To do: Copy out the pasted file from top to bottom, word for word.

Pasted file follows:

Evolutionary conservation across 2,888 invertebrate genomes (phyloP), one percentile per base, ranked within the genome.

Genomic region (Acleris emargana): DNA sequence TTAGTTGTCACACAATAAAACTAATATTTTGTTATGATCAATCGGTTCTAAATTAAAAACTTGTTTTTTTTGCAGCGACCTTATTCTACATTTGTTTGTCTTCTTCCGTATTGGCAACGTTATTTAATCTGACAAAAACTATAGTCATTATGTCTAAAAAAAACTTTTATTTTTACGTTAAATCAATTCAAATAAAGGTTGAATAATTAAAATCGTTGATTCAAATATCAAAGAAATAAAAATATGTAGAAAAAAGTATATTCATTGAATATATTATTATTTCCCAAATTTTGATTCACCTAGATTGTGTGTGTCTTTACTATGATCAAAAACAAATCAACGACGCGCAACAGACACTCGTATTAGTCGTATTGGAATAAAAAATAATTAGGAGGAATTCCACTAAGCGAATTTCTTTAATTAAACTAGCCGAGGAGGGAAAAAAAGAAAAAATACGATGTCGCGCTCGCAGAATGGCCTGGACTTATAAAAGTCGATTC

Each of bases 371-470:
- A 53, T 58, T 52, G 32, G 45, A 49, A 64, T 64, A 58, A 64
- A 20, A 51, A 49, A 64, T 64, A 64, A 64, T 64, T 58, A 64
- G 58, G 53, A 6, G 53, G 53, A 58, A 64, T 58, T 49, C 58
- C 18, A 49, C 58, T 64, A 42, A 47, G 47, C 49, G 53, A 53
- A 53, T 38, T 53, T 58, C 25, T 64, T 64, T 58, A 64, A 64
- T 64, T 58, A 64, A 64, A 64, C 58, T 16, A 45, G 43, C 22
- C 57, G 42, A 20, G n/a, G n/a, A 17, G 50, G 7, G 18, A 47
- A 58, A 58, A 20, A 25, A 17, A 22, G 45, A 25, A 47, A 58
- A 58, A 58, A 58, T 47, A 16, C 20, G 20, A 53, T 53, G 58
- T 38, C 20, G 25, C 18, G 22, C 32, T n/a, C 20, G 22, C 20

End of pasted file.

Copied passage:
Evolutionary conservation across 2,888 invertebrate genomes (phyloP), one percentile per base, ranked within the genome.

Genomic region (Acleris emargana): DNA sequence TTAGTTGTCACACAATAAAACTAATATTTTGTTATGATCAATCGGTTCTAAATTAAAAACTTGTTTTTTTTGCAGCGACCTTATTCTACATTTGTTTGTCTTCTTCCGTATTGGCAACGTTATTTAATCTGACAAAAACTATAGTCATTATGTCTAAAAAAAACTTTTATTTTTACGTTAAATCAATTCAAATAAAGGTTGAATAATTAAAATCGTTGATTCAAATATCAAAGAAATAAAAATATGTAGAAAAAAGTATATTCATTGAATATATTATTATTTCCCAAATTTTGATTCACCTAGATTGTGTGTGTCTTTACTATGATCAAAAACAAATCAACGACGCGCAACAGACACTCGTATTAGTCGTATTGGAATAAAAAATAATTAGGAGGAATTCCACTAAGCGAATTTCTTTAATTAAACTAGCCGAGGAGGGAAAAAAAGAAAAAATACGATGTCGCGCTCGCAGAATGGCCTGGACTTATAAAAGTCGATTC

Each of bases 371-470:
- A 53, T 58, T 52, G 32, G 45, A 49, A 64, T 64, A 58, A 64
- A 20, A 51, A 49, A 64, T 64, A 64, A 64, T 64, T 58, A 64
- G 58, G 53, A 6, G 53, G 53, A 58, A 64, T 58, T 49, C 58
- C 18, A 49, C 58, T 64, A 42, A 47, G 47, C 49, G 53, A 53
- A 53, T 38, T 53, T 58, C 25, T 64, T 64, T 58, A 64, A 64
- T 64, T 58, A 64, A 64, A 64, C 58, T 16, A 45, G 43, C 22
- C 57, G 42, A 20, G n/a, G n/a, A 17, G 50, G 7, G 18, A 47
- A 58, A 58, A 20, A 25, A 17, A 22, G 45, A 25, A 47, A 58
- A 58, A 58, A 58, T 47, A 16, C 20, G 20, A 53, T 53, G 58
- T 38, C 20, G 25, C 18, G 22, C 32, T n/a, C 20, G 22, C 20